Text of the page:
At 5:00 a.m., a fleet of rear loaders began their day. One departing truck narrowly missed hitting a van that darted into the lot. The van pulled up near the office and two men and a woman got out and entered the building. They flashed government badges to a clerk who immediately called the manager.
The manager introduced himself and said the owner was in Europe. One of the agents waved a piece of paper and announced that he had a search warrant for company documents. He then asked the manager to point out where these items were kept. Nervously, the manager did so, and then dashed back to his office where he called the company's attorney who, until that moment, was peacefully asleep.
Until recently, the government rarely used search warrants against legitimate businesses. Now, however, prosecutors are resorting to search warrants, even when they aren't worried about evidence being destroyed or when the subject of the search is not itself under criminal investigation.
A search warrant is more potent than a subpoena. First, if a prosecutor issues a subpoena, the company against whom it is directed can go to court and ask a judge to limit the sought-after items, to extend the compliance time, or to invalidate the entire subpoena. Second, the execution of a search warrant creates an air of confusion and fear that often provides the government with "freebie" information and "cooperating" witnesses.
When asking a judge to issue a warrant, a prosecutor must submit an affidavit indicating that a search will produce evidence or instruments of a crime. A proper warrant describes specific areas to be searched and the items and materials that the agents may look for and seize. The government is not required to show that a less dramatic and intrusive approach would yield the same materials.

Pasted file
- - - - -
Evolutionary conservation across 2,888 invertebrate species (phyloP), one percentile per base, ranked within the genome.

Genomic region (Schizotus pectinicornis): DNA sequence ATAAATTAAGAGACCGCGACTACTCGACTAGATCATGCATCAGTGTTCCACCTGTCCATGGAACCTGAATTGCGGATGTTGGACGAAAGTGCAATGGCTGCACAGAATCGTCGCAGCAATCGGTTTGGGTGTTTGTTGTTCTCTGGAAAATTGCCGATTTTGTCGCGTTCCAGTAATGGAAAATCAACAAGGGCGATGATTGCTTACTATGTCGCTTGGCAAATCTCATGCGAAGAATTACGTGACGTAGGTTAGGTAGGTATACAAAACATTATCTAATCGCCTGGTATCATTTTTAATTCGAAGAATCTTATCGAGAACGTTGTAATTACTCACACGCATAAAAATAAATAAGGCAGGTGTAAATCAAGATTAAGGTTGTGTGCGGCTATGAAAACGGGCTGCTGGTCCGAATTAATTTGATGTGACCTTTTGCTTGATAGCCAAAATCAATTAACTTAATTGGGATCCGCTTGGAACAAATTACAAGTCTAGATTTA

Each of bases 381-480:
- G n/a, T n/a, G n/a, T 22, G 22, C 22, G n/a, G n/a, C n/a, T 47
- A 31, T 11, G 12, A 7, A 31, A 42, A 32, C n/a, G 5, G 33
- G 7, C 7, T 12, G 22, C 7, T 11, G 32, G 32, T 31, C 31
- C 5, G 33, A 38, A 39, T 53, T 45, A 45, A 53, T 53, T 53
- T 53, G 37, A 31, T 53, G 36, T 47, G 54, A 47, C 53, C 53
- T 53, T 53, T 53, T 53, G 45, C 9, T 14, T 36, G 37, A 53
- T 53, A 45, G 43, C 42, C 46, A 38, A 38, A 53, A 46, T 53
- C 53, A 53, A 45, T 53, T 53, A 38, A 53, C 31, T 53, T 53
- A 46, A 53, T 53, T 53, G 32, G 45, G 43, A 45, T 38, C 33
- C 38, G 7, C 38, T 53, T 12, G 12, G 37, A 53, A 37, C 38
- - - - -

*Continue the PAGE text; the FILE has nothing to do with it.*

A search can be stopped before it gets under way only if the search team leader becomes convinced that it's being carried out at the wrong place. A prosecutor may halt a search and accept another method for attaining sought-after documents or items only if he or she is sure nothing will be hidden or destroyed.
Agents who execute search warrants want to do their job, no matter how much their work plays havoc with normal business routines. The best way to minimize disruption is to cooperate with the search team. But cooperation does not necessarily mean consent. If a company manager gives permission for an invalid or illegal search, the company waives its right to suppress evidence found during the search.
A search team usually divides the job among its members who then go to various places throughout the premises. Company employees should be stationed at each search location to monitor the agents' activities and to inventory the items that are removed. However, agents may forbid the monitoring of the search, insisting that such activity interferes with their work.
Company employees have videotaped government searches when suitable equipment was nearby. In theory, agents who are "on camera" are more likely to act reasonably. Moreover, a video record of the search could settle disputes over how or where a particular item was seized or the legal effect of statements made by company personnel on the scene. Government agents, however, are not very likely to allow the videotaping of a search.
Company employees should not handle any documents or items during the search. Government agents will quickly infer an intent to conceal or destroy evidence. Destroyed or missing documents will be presumed to contain information damaging to the company.
Whenever possible, the company should try to copy materials before they are removed. After the search, the company may have limited opportunities to examine the seized items at the government's offices.
Government agents often use the chaotic atmosphere during a search as a cover for questioning employees. As a rule, a company should strongly urge its employees not to talk informally with investigators. Meantime, if counsel is present, he or she will ask the agents not to interview any employees on the premises. Of course, company employees have the right to speak with government officials - on or off the premises - if they so choose.
In responding to a government search, no one-size-fits-all instructions will work. Nevertheless, every company needs an investigation response plan tailored to the size and nature of its operations. Among other things, the plan should identify individuals to be promptly notified of a search, as well as a strategy if these key people are unavailable.
Although it's hard to predict when government agents will show up, a company need not be a complaisant victim.